Three martial arts taught at new Berlin school
BERLIN — Teaching three separate forms of martial arts, Infinity Martial Arts, a training school that opened last month off Route 113, is headed by instructors who can offer an experience like no other in the area: the opportunity to compete in international tournaments.
The owners, brothers Tim and Mike Otwell, come from a family of martial artists and specialize in taekwondo, Brazilian jiu-jitsu and eskrima, an art that emphasizes weapon-based fighting.
Coming from the Baltimore area, the brothers, who were both introduced to martial arts before turning 10 years old, trained for years under Carlos Patalighug Jr., who runs a well-known martial arts school called Kick Connection in Pasadena, Md.
Those at Infinity Martial Arts still have a close, family-like, link to Kick Connection and representatives from the Pasadena school have come to Berlin and helped with instruction.
Both schools are the only two martial schools in Maryland that are certified through the International Taekwondo Federation. The ITF is recognized as one of the two Taekwondo powerhouses in the world, along with the World Taekwondo Federation.
“Once you get a black belt, you get a certificate from the actual federation,” said Tim, the older of the brothers. “You can take that certificate to anyone in the world and be recognized.”
Mental training and techniques used for unarmed self-defense combat are the focus of taekwondo, which is taught by Mike.
The 23-year-old also teaches Brazilian jiu-jitsu with Albert Birckhead, who travels from Glen Burnie, Md. every week.
Traditional Japanese jiu-jitsu relies on throwing opponents while standing up, while Brazilian jiu-jitsu is concerned with the ground game. Similar to wrestling, techniques used on the floor, known as grappling, are taught in the Brazilian alternative.
This form of jiu-jitsu is certified to be taught at the school by Renato Tavares, one of the foremost Brazilian jiu-jitsu experts in the world.
Each instructor of Brazilian jiu-jitsu has certain areas of expertise so that the learning experience is well rounded.
Tim is the instructor of eskrima, which is a form of self-defense that employs weapons, grappling and other techniques. Otwell's teachings are certified by the Cacoy Doce Pares World Federation, the governing body of eskrima.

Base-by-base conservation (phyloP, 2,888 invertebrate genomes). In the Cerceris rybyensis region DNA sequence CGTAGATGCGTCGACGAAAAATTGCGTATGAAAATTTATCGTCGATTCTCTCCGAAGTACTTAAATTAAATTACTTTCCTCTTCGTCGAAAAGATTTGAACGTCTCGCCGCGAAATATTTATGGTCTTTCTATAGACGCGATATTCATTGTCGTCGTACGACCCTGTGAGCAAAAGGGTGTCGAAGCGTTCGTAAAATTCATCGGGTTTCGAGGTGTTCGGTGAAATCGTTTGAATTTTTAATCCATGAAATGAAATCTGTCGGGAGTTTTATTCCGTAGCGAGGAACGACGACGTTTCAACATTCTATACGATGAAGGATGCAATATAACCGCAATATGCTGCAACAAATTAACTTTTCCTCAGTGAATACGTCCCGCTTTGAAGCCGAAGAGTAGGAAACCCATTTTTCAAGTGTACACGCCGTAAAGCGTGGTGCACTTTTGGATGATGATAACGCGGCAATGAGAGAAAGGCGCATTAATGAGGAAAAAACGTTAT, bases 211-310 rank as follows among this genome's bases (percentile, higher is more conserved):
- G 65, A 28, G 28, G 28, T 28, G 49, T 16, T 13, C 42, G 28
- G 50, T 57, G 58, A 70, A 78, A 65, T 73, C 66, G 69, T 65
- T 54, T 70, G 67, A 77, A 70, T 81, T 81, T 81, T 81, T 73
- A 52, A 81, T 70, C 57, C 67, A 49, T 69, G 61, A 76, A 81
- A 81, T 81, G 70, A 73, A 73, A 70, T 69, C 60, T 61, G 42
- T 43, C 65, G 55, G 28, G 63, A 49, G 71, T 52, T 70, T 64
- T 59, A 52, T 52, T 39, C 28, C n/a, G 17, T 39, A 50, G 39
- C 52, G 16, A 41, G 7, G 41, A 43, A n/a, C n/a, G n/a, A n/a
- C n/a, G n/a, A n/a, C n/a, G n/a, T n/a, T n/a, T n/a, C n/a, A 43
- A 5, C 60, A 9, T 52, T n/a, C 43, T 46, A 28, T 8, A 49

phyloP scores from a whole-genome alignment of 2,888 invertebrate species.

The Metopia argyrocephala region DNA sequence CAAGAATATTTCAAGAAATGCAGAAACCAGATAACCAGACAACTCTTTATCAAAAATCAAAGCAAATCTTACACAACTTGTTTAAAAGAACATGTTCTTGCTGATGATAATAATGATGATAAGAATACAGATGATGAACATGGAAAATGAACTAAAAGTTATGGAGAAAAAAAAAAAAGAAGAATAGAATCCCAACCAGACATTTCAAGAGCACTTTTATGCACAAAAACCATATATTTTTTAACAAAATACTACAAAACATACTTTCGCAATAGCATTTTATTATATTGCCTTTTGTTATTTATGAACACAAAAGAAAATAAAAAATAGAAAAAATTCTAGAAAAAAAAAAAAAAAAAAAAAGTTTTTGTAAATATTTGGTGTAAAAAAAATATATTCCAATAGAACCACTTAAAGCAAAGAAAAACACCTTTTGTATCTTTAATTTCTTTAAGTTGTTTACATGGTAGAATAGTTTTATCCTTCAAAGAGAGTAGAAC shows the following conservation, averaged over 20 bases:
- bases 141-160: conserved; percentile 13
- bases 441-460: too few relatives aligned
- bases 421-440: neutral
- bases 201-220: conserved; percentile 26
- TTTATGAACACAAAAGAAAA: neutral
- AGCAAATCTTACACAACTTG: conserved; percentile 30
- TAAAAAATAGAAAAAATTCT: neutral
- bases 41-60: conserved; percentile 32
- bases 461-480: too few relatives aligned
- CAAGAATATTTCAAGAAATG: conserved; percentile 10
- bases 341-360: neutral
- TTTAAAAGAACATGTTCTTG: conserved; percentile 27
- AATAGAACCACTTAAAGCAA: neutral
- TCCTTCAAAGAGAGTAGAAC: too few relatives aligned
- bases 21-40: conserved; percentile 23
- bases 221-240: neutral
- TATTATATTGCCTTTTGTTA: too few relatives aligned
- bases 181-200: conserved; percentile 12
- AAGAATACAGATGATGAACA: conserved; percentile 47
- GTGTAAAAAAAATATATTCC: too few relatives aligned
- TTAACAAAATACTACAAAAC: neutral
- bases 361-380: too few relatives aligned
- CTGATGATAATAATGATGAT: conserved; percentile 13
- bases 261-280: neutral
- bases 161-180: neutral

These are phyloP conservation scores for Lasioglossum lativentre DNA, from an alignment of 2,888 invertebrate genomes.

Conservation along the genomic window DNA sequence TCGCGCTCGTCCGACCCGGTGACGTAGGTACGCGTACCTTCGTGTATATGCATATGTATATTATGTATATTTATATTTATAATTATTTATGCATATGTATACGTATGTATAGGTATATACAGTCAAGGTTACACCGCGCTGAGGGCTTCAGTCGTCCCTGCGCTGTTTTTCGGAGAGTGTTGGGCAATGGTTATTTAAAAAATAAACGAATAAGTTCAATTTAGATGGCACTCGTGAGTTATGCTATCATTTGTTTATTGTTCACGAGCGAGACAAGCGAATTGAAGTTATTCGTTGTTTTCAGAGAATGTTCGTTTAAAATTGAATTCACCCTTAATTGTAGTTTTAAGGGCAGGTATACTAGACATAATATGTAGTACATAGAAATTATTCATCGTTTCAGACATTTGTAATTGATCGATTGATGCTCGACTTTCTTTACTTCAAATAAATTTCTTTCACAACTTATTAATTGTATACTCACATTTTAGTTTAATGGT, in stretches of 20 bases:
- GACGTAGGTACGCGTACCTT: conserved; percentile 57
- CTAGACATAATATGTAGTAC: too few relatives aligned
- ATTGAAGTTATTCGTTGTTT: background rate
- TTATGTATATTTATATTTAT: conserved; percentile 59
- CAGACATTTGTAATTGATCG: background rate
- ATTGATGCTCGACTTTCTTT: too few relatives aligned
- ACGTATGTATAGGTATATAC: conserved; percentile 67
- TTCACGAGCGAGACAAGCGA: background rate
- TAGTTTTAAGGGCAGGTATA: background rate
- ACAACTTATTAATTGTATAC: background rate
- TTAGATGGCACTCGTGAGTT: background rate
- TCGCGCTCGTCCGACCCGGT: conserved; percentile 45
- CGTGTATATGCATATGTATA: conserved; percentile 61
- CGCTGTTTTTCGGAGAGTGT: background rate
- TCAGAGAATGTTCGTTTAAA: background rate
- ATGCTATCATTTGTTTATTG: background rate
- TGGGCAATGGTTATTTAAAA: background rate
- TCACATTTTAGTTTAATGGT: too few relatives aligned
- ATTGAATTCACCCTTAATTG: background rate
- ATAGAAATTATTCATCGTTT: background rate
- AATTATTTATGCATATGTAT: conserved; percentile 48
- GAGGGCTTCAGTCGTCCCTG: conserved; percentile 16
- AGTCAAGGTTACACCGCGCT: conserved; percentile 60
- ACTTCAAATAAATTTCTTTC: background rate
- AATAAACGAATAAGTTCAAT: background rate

Besides the certifications, further evidence of the brothers' teaching qualifications is their multiple regional, national and international championships.
If the International Olympic Committee allowed taekwondo artists who are not certified by the WTF to compete, Mike may have made an appearance at the ongoing summer games in London.
“If I could, I would have been all over that a long time ago,” Mike said.
Mike also has a 2-0 record in the official mixed martial arts record book using these martial arts styles and he plans to continue an MMA career.
Tim, 38, and a retired Maryland State Trooper, stopped competing about 12 years ago for a couple of reasons. He acknowledged, however, that his training also helped his work in law enforcement.
“My awareness as a martial artist certainly helped keep me safer over the years,” Tim said.
But not only was his body deteriorating from his work as a trooper, but Otwell also was getting to the point where he would have to compete against his students in tournaments.
“While I have a lot of pride in my accomplishments, it has always meant more to me to see my students succeed,” Tim said. And they have succeeded, so many times that he can’t even estimate how many competitions and honors they have won.
Though the training may seem intense, and at times it is, there are classes open for both beginners and advanced martial artist.
During beginner classes, which are mostly populated by children, the instructors take a lighter, albeit still serious, tone.
On break, instructors will mingle with their students, whether they are giving extra advice or simply playing around with toy swords.
In the fall, the brothers plan to hold an after-school program and will they will go to surrounding Berlin schools and pick children up for a martial arts class.
After time is given to eat a snack and do some homework, a class about one hour long will be held.
A summer camp will also be in discussion once the next season is near.
Infinity Martial Arts is open Monday through Friday, and is located off Route 113 behind Twisters.
Registration can be done at the school, by calling the school at 410-641-0419 or by visiting http://infinitymartialarts1.msisites.com.
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